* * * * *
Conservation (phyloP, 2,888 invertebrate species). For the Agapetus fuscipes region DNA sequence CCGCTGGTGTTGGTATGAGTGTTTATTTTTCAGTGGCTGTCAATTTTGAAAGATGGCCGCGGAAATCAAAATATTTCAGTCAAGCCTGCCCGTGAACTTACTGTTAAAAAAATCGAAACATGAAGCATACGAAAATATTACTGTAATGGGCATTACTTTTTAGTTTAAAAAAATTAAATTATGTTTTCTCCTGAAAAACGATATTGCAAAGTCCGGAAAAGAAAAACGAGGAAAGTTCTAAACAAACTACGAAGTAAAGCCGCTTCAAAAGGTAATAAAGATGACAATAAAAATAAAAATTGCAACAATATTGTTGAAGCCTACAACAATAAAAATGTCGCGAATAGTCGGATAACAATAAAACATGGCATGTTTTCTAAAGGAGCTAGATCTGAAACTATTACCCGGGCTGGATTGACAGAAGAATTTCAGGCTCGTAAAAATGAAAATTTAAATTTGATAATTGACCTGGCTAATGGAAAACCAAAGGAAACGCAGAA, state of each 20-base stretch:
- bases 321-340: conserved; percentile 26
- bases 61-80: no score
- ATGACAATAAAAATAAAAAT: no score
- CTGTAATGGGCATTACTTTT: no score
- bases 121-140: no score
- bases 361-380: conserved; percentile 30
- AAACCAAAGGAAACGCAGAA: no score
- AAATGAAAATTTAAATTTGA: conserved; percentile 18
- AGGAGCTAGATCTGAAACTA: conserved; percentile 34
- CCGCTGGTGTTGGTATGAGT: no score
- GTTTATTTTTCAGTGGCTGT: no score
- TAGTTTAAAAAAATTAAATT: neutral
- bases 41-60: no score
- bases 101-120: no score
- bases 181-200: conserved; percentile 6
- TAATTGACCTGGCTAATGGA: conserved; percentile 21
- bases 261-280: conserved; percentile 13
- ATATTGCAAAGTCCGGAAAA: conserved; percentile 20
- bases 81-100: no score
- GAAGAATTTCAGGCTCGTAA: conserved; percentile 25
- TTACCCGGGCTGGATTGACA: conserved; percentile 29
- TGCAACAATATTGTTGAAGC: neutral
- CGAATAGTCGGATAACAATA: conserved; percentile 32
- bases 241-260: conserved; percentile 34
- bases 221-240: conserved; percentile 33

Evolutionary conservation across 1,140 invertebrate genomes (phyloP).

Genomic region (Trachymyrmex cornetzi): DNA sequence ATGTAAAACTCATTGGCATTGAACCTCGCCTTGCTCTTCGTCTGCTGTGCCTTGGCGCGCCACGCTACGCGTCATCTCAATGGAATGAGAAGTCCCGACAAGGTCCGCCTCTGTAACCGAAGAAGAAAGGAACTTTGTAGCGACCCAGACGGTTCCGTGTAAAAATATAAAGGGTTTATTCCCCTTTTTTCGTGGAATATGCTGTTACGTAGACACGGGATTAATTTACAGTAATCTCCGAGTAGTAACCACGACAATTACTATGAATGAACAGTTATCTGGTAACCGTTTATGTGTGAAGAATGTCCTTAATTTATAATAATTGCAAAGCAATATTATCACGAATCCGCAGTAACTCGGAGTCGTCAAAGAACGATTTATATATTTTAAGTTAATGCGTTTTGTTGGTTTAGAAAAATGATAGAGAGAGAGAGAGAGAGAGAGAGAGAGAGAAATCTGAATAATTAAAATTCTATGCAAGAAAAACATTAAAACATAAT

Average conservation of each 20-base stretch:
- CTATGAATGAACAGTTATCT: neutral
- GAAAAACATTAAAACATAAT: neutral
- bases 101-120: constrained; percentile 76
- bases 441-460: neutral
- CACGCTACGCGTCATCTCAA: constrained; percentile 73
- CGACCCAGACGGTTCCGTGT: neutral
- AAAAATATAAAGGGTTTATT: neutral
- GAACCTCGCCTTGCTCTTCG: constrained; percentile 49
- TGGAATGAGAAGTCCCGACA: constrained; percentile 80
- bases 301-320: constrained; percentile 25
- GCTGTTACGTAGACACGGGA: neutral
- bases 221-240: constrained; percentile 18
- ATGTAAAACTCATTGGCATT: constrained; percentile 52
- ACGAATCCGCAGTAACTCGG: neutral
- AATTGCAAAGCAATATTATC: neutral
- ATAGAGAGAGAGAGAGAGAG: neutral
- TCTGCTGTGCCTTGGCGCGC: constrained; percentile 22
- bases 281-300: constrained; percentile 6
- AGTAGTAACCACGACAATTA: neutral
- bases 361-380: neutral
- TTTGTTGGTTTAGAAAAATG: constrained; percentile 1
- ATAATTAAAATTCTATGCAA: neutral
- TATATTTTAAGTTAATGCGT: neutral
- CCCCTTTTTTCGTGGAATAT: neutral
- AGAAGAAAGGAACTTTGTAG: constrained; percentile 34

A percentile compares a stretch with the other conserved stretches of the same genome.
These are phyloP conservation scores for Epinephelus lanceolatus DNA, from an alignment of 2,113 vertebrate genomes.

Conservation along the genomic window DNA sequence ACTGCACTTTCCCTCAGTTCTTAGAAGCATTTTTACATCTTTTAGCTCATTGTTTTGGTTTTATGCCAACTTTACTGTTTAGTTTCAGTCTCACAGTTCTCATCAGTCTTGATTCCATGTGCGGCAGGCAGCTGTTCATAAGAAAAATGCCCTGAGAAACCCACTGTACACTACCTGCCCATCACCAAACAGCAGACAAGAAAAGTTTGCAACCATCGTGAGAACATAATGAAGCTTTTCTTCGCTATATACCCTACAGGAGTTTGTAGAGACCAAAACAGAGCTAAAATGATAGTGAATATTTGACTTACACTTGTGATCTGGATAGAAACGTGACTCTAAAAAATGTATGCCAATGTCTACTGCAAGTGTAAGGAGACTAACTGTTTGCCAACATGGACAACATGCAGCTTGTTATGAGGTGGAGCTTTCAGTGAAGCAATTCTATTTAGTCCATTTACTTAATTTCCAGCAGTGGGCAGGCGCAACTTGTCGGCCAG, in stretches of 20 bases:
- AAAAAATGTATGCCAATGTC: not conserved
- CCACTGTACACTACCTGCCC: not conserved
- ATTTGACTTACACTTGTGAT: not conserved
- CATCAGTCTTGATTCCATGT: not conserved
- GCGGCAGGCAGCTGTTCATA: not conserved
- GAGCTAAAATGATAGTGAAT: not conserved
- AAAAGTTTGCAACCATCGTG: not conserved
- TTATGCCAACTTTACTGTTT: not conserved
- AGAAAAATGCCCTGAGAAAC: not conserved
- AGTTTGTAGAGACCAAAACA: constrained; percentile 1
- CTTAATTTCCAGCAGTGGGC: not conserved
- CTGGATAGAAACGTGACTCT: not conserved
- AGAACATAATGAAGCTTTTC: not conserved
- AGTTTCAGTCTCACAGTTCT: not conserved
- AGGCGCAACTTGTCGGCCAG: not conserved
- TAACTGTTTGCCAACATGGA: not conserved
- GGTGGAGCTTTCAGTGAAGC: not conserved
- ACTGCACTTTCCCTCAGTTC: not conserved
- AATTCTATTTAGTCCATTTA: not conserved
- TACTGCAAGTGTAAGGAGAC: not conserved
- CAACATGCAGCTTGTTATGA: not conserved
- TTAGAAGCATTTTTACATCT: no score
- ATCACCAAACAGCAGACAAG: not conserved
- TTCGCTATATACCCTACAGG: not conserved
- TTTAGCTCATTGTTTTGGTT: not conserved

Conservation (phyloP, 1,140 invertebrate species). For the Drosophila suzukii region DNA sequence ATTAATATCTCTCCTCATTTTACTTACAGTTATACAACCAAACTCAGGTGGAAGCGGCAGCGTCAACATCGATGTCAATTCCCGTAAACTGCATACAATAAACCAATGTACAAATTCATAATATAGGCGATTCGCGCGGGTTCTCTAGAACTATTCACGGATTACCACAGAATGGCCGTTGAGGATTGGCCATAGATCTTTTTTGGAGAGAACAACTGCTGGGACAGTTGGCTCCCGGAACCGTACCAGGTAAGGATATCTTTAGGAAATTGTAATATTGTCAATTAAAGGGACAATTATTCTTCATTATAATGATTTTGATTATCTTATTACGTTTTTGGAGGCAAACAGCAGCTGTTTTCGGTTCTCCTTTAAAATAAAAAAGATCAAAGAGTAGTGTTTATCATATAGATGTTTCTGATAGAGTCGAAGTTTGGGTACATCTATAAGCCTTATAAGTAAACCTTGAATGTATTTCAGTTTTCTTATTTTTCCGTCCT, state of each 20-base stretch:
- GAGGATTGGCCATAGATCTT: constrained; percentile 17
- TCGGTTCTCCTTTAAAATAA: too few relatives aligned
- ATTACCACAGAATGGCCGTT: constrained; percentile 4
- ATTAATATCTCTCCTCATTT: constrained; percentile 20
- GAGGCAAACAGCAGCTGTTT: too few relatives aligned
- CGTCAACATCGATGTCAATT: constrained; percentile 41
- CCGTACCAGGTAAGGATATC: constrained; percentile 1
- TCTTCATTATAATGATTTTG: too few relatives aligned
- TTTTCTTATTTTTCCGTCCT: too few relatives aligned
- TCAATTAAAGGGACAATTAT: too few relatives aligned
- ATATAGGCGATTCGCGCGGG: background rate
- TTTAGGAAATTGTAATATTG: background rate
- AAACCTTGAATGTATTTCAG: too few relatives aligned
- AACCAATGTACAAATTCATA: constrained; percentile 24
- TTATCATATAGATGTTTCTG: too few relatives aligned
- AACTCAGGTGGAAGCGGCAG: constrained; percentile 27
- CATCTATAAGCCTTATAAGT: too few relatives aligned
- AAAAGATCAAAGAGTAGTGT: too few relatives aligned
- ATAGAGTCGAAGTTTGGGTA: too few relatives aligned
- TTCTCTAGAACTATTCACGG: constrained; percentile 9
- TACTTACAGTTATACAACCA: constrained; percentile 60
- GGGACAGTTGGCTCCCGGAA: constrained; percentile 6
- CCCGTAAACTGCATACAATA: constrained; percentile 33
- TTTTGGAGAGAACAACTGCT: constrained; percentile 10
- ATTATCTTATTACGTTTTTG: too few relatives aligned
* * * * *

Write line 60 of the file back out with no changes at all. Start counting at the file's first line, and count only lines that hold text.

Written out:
- ATTTGACTTACACTTGTGAT: not conserved